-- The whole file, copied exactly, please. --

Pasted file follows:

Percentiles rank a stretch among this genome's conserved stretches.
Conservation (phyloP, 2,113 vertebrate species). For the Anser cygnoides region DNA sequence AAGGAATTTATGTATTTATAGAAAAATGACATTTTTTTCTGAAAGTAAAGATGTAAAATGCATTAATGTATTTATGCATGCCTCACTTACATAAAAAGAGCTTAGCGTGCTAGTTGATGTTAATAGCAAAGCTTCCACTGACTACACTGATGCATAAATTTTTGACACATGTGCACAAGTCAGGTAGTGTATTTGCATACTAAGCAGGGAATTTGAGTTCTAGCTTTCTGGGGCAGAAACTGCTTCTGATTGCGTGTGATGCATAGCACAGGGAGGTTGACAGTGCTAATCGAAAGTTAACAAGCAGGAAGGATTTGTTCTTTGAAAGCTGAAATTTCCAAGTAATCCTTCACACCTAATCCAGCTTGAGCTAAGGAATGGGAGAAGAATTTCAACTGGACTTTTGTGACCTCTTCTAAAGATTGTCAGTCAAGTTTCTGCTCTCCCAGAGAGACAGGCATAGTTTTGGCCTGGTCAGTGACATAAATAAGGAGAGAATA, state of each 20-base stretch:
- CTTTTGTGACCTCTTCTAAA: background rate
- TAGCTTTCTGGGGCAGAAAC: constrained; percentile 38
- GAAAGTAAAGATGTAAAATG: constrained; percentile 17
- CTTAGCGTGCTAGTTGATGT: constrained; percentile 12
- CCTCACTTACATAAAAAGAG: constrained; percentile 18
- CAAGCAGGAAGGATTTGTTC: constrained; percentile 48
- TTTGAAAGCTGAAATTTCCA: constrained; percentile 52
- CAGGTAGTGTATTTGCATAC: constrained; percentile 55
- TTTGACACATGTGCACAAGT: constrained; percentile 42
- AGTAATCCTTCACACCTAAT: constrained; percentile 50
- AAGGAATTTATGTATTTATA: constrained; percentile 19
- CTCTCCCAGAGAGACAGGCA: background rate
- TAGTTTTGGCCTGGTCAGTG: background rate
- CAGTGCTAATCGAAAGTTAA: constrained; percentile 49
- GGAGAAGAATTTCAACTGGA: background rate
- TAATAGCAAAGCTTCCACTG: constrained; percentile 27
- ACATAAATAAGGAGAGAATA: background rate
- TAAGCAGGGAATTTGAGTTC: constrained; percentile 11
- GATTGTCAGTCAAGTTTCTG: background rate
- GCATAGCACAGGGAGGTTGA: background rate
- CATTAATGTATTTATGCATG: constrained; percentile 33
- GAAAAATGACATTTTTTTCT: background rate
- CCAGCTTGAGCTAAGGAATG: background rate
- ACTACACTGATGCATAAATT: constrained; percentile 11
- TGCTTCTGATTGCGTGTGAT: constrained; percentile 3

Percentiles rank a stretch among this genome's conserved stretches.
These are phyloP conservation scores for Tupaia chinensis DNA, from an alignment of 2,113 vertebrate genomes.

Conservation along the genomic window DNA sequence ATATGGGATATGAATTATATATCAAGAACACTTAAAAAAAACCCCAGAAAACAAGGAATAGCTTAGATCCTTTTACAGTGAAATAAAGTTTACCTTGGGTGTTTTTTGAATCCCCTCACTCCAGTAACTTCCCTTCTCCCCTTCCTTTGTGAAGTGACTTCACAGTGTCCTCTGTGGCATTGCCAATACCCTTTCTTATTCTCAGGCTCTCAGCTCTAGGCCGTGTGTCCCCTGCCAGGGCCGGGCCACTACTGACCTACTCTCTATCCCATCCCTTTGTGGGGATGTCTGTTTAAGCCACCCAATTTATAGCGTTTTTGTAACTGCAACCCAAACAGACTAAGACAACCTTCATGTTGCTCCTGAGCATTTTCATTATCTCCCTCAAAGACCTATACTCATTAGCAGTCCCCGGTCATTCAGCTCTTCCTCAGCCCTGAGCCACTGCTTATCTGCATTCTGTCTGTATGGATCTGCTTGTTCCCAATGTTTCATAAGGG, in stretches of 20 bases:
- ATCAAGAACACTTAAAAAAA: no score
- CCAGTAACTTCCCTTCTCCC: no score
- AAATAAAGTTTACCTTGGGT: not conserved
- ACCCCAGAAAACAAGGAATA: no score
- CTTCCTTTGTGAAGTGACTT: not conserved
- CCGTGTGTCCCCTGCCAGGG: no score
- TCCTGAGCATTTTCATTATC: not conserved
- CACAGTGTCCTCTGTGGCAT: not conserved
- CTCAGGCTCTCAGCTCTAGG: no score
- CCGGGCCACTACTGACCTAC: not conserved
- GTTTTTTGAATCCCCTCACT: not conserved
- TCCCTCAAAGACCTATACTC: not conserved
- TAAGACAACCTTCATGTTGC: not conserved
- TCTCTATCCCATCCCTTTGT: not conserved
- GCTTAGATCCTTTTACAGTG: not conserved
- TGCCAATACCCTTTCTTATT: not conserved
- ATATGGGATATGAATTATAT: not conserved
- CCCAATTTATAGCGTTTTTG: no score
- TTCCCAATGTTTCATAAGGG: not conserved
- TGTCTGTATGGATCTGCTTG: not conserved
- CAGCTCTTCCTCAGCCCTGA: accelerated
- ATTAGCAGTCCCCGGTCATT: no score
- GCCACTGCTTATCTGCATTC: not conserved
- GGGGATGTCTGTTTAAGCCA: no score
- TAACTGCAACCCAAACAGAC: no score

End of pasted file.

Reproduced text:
Percentiles rank a stretch among this genome's conserved stretches.
Conservation (phyloP, 2,113 vertebrate species). For the Anser cygnoides region DNA sequence AAGGAATTTATGTATTTATAGAAAAATGACATTTTTTTCTGAAAGTAAAGATGTAAAATGCATTAATGTATTTATGCATGCCTCACTTACATAAAAAGAGCTTAGCGTGCTAGTTGATGTTAATAGCAAAGCTTCCACTGACTACACTGATGCATAAATTTTTGACACATGTGCACAAGTCAGGTAGTGTATTTGCATACTAAGCAGGGAATTTGAGTTCTAGCTTTCTGGGGCAGAAACTGCTTCTGATTGCGTGTGATGCATAGCACAGGGAGGTTGACAGTGCTAATCGAAAGTTAACAAGCAGGAAGGATTTGTTCTTTGAAAGCTGAAATTTCCAAGTAATCCTTCACACCTAATCCAGCTTGAGCTAAGGAATGGGAGAAGAATTTCAACTGGACTTTTGTGACCTCTTCTAAAGATTGTCAGTCAAGTTTCTGCTCTCCCAGAGAGACAGGCATAGTTTTGGCCTGGTCAGTGACATAAATAAGGAGAGAATA, state of each 20-base stretch:
- CTTTTGTGACCTCTTCTAAA: background rate
- TAGCTTTCTGGGGCAGAAAC: constrained; percentile 38
- GAAAGTAAAGATGTAAAATG: constrained; percentile 17
- CTTAGCGTGCTAGTTGATGT: constrained; percentile 12
- CCTCACTTACATAAAAAGAG: constrained; percentile 18
- CAAGCAGGAAGGATTTGTTC: constrained; percentile 48
- TTTGAAAGCTGAAATTTCCA: constrained; percentile 52
- CAGGTAGTGTATTTGCATAC: constrained; percentile 55
- TTTGACACATGTGCACAAGT: constrained; percentile 42
- AGTAATCCTTCACACCTAAT: constrained; percentile 50
- AAGGAATTTATGTATTTATA: constrained; percentile 19
- CTCTCCCAGAGAGACAGGCA: background rate
- TAGTTTTGGCCTGGTCAGTG: background rate
- CAGTGCTAATCGAAAGTTAA: constrained; percentile 49
- GGAGAAGAATTTCAACTGGA: background rate
- TAATAGCAAAGCTTCCACTG: constrained; percentile 27
- ACATAAATAAGGAGAGAATA: background rate
- TAAGCAGGGAATTTGAGTTC: constrained; percentile 11
- GATTGTCAGTCAAGTTTCTG: background rate
- GCATAGCACAGGGAGGTTGA: background rate
- CATTAATGTATTTATGCATG: constrained; percentile 33
- GAAAAATGACATTTTTTTCT: background rate
- CCAGCTTGAGCTAAGGAATG: background rate
- ACTACACTGATGCATAAATT: constrained; percentile 11
- TGCTTCTGATTGCGTGTGAT: constrained; percentile 3

Percentiles rank a stretch among this genome's conserved stretches.
These are phyloP conservation scores for Tupaia chinensis DNA, from an alignment of 2,113 vertebrate genomes.

Conservation along the genomic window DNA sequence ATATGGGATATGAATTATATATCAAGAACACTTAAAAAAAACCCCAGAAAACAAGGAATAGCTTAGATCCTTTTACAGTGAAATAAAGTTTACCTTGGGTGTTTTTTGAATCCCCTCACTCCAGTAACTTCCCTTCTCCCCTTCCTTTGTGAAGTGACTTCACAGTGTCCTCTGTGGCATTGCCAATACCCTTTCTTATTCTCAGGCTCTCAGCTCTAGGCCGTGTGTCCCCTGCCAGGGCCGGGCCACTACTGACCTACTCTCTATCCCATCCCTTTGTGGGGATGTCTGTTTAAGCCACCCAATTTATAGCGTTTTTGTAACTGCAACCCAAACAGACTAAGACAACCTTCATGTTGCTCCTGAGCATTTTCATTATCTCCCTCAAAGACCTATACTCATTAGCAGTCCCCGGTCATTCAGCTCTTCCTCAGCCCTGAGCCACTGCTTATCTGCATTCTGTCTGTATGGATCTGCTTGTTCCCAATGTTTCATAAGGG, in stretches of 20 bases:
- ATCAAGAACACTTAAAAAAA: no score
- CCAGTAACTTCCCTTCTCCC: no score
- AAATAAAGTTTACCTTGGGT: not conserved
- ACCCCAGAAAACAAGGAATA: no score
- CTTCCTTTGTGAAGTGACTT: not conserved
- CCGTGTGTCCCCTGCCAGGG: no score
- TCCTGAGCATTTTCATTATC: not conserved
- CACAGTGTCCTCTGTGGCAT: not conserved
- CTCAGGCTCTCAGCTCTAGG: no score
- CCGGGCCACTACTGACCTAC: not conserved
- GTTTTTTGAATCCCCTCACT: not conserved
- TCCCTCAAAGACCTATACTC: not conserved
- TAAGACAACCTTCATGTTGC: not conserved
- TCTCTATCCCATCCCTTTGT: not conserved
- GCTTAGATCCTTTTACAGTG: not conserved
- TGCCAATACCCTTTCTTATT: not conserved
- ATATGGGATATGAATTATAT: not conserved
- CCCAATTTATAGCGTTTTTG: no score
- TTCCCAATGTTTCATAAGGG: not conserved
- TGTCTGTATGGATCTGCTTG: not conserved
- CAGCTCTTCCTCAGCCCTGA: accelerated
- ATTAGCAGTCCCCGGTCATT: no score
- GCCACTGCTTATCTGCATTC: not conserved
- GGGGATGTCTGTTTAAGCCA: no score
- TAACTGCAACCCAAACAGAC: no score